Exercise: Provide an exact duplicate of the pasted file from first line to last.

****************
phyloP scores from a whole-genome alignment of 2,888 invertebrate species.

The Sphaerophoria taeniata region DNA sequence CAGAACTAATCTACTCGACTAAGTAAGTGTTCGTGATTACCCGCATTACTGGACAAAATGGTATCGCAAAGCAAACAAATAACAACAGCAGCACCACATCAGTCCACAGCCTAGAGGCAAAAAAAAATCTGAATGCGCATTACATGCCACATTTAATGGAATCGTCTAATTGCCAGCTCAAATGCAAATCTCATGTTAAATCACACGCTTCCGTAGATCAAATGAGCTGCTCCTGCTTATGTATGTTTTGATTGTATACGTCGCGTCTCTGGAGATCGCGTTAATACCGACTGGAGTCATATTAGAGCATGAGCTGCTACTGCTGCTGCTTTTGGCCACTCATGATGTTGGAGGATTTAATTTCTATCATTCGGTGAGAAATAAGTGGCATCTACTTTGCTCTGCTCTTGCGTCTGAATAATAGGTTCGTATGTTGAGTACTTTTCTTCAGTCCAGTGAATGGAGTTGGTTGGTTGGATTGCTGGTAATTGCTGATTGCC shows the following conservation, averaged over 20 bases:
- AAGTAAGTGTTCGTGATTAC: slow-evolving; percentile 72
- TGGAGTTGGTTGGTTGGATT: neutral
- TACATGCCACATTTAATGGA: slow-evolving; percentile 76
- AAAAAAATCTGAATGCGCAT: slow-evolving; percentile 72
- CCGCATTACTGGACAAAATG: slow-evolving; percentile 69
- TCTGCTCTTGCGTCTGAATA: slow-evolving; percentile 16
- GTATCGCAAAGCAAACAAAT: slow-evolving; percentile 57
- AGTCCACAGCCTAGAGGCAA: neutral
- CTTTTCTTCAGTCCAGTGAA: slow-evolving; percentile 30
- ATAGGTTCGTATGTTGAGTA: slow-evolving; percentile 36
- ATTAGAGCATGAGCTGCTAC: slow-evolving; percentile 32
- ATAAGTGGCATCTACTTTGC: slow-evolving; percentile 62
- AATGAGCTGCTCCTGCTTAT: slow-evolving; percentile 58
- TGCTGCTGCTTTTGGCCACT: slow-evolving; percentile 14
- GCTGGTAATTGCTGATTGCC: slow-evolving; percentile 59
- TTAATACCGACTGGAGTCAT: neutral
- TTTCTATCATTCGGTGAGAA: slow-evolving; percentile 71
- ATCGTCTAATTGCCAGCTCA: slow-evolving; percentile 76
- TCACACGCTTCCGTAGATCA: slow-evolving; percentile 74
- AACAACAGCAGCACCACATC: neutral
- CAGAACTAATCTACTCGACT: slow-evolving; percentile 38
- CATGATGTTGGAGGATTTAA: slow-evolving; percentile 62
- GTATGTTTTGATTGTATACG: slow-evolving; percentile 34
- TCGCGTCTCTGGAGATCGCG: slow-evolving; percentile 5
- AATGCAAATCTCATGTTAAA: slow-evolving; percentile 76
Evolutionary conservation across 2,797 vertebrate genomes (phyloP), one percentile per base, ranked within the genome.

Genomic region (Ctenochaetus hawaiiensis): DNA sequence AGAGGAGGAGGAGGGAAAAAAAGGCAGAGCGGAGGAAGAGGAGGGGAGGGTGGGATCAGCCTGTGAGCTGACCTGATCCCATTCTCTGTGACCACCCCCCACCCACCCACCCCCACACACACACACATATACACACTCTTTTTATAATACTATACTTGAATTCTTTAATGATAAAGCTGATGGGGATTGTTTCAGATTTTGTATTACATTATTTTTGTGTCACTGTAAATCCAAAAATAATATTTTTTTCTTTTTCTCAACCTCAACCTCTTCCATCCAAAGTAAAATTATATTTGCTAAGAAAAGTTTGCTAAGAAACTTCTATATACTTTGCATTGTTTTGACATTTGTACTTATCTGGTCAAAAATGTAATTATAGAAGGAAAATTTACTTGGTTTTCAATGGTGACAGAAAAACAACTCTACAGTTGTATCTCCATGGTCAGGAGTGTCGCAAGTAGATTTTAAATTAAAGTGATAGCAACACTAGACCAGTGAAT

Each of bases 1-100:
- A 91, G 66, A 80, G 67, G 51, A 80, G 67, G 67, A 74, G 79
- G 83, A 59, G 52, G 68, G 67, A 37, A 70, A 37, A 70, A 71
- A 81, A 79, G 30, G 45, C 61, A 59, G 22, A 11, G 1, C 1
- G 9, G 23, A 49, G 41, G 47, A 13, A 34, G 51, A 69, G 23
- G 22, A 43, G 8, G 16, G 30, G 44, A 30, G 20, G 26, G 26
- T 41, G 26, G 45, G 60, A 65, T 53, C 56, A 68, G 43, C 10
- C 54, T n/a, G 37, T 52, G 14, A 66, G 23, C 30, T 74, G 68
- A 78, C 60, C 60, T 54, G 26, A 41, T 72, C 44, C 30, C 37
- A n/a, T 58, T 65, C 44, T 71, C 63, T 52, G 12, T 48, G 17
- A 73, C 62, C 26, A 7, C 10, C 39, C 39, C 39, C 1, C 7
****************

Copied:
phyloP scores from a whole-genome alignment of 2,888 invertebrate species.

The Sphaerophoria taeniata region DNA sequence CAGAACTAATCTACTCGACTAAGTAAGTGTTCGTGATTACCCGCATTACTGGACAAAATGGTATCGCAAAGCAAACAAATAACAACAGCAGCACCACATCAGTCCACAGCCTAGAGGCAAAAAAAAATCTGAATGCGCATTACATGCCACATTTAATGGAATCGTCTAATTGCCAGCTCAAATGCAAATCTCATGTTAAATCACACGCTTCCGTAGATCAAATGAGCTGCTCCTGCTTATGTATGTTTTGATTGTATACGTCGCGTCTCTGGAGATCGCGTTAATACCGACTGGAGTCATATTAGAGCATGAGCTGCTACTGCTGCTGCTTTTGGCCACTCATGATGTTGGAGGATTTAATTTCTATCATTCGGTGAGAAATAAGTGGCATCTACTTTGCTCTGCTCTTGCGTCTGAATAATAGGTTCGTATGTTGAGTACTTTTCTTCAGTCCAGTGAATGGAGTTGGTTGGTTGGATTGCTGGTAATTGCTGATTGCC shows the following conservation, averaged over 20 bases:
- AAGTAAGTGTTCGTGATTAC: slow-evolving; percentile 72
- TGGAGTTGGTTGGTTGGATT: neutral
- TACATGCCACATTTAATGGA: slow-evolving; percentile 76
- AAAAAAATCTGAATGCGCAT: slow-evolving; percentile 72
- CCGCATTACTGGACAAAATG: slow-evolving; percentile 69
- TCTGCTCTTGCGTCTGAATA: slow-evolving; percentile 16
- GTATCGCAAAGCAAACAAAT: slow-evolving; percentile 57
- AGTCCACAGCCTAGAGGCAA: neutral
- CTTTTCTTCAGTCCAGTGAA: slow-evolving; percentile 30
- ATAGGTTCGTATGTTGAGTA: slow-evolving; percentile 36
- ATTAGAGCATGAGCTGCTAC: slow-evolving; percentile 32
- ATAAGTGGCATCTACTTTGC: slow-evolving; percentile 62
- AATGAGCTGCTCCTGCTTAT: slow-evolving; percentile 58
- TGCTGCTGCTTTTGGCCACT: slow-evolving; percentile 14
- GCTGGTAATTGCTGATTGCC: slow-evolving; percentile 59
- TTAATACCGACTGGAGTCAT: neutral
- TTTCTATCATTCGGTGAGAA: slow-evolving; percentile 71
- ATCGTCTAATTGCCAGCTCA: slow-evolving; percentile 76
- TCACACGCTTCCGTAGATCA: slow-evolving; percentile 74
- AACAACAGCAGCACCACATC: neutral
- CAGAACTAATCTACTCGACT: slow-evolving; percentile 38
- CATGATGTTGGAGGATTTAA: slow-evolving; percentile 62
- GTATGTTTTGATTGTATACG: slow-evolving; percentile 34
- TCGCGTCTCTGGAGATCGCG: slow-evolving; percentile 5
- AATGCAAATCTCATGTTAAA: slow-evolving; percentile 76
Evolutionary conservation across 2,797 vertebrate genomes (phyloP), one percentile per base, ranked within the genome.

Genomic region (Ctenochaetus hawaiiensis): DNA sequence AGAGGAGGAGGAGGGAAAAAAAGGCAGAGCGGAGGAAGAGGAGGGGAGGGTGGGATCAGCCTGTGAGCTGACCTGATCCCATTCTCTGTGACCACCCCCCACCCACCCACCCCCACACACACACACATATACACACTCTTTTTATAATACTATACTTGAATTCTTTAATGATAAAGCTGATGGGGATTGTTTCAGATTTTGTATTACATTATTTTTGTGTCACTGTAAATCCAAAAATAATATTTTTTTCTTTTTCTCAACCTCAACCTCTTCCATCCAAAGTAAAATTATATTTGCTAAGAAAAGTTTGCTAAGAAACTTCTATATACTTTGCATTGTTTTGACATTTGTACTTATCTGGTCAAAAATGTAATTATAGAAGGAAAATTTACTTGGTTTTCAATGGTGACAGAAAAACAACTCTACAGTTGTATCTCCATGGTCAGGAGTGTCGCAAGTAGATTTTAAATTAAAGTGATAGCAACACTAGACCAGTGAAT

Each of bases 1-100:
- A 91, G 66, A 80, G 67, G 51, A 80, G 67, G 67, A 74, G 79
- G 83, A 59, G 52, G 68, G 67, A 37, A 70, A 37, A 70, A 71
- A 81, A 79, G 30, G 45, C 61, A 59, G 22, A 11, G 1, C 1
- G 9, G 23, A 49, G 41, G 47, A 13, A 34, G 51, A 69, G 23
- G 22, A 43, G 8, G 16, G 30, G 44, A 30, G 20, G 26, G 26
- T 41, G 26, G 45, G 60, A 65, T 53, C 56, A 68, G 43, C 10
- C 54, T n/a, G 37, T 52, G 14, A 66, G 23, C 30, T 74, G 68
- A 78, C 60, C 60, T 54, G 26, A 41, T 72, C 44, C 30, C 37
- A n/a, T 58, T 65, C 44, T 71, C 63, T 52, G 12, T 48, G 17
- A 73, C 62, C 26, A 7, C 10, C 39, C 39, C 39, C 1, C 7